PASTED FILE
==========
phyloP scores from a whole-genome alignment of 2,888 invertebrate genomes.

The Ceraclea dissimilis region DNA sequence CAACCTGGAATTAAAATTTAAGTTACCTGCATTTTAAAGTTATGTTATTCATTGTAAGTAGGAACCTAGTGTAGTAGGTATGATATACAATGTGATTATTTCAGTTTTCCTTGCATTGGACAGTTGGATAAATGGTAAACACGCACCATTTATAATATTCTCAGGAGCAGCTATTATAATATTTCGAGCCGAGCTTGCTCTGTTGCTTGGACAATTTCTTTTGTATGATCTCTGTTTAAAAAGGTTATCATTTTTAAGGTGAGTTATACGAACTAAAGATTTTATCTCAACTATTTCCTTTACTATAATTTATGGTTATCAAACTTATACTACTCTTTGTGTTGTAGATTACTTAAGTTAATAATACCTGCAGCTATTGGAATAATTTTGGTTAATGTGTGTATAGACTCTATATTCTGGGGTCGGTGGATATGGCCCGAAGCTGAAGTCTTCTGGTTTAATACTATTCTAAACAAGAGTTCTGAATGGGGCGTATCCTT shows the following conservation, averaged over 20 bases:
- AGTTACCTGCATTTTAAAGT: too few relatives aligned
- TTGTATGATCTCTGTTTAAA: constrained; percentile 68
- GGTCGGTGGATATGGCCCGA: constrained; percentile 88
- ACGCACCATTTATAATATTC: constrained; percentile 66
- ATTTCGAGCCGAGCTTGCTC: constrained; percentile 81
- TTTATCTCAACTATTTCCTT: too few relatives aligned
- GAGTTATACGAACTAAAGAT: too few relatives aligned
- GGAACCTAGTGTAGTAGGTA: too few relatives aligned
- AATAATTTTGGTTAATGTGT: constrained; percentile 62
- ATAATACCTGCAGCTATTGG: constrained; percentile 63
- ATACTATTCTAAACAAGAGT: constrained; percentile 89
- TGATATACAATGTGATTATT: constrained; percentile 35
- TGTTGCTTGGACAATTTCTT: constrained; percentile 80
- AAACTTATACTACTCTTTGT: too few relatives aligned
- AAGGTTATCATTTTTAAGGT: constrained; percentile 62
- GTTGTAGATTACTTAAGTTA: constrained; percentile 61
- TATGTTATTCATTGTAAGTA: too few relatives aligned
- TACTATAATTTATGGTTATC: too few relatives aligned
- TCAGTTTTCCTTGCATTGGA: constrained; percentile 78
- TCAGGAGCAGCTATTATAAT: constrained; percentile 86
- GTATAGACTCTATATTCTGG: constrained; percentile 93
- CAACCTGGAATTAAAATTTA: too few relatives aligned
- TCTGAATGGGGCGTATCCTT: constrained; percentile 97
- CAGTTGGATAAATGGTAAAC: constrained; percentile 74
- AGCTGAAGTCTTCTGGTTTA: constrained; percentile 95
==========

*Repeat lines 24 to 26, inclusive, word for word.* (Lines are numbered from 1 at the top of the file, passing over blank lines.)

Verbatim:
- CAACCTGGAATTAAAATTTA: too few relatives aligned
- TCTGAATGGGGCGTATCCTT: constrained; percentile 97
- CAGTTGGATAAATGGTAAAC: constrained; percentile 74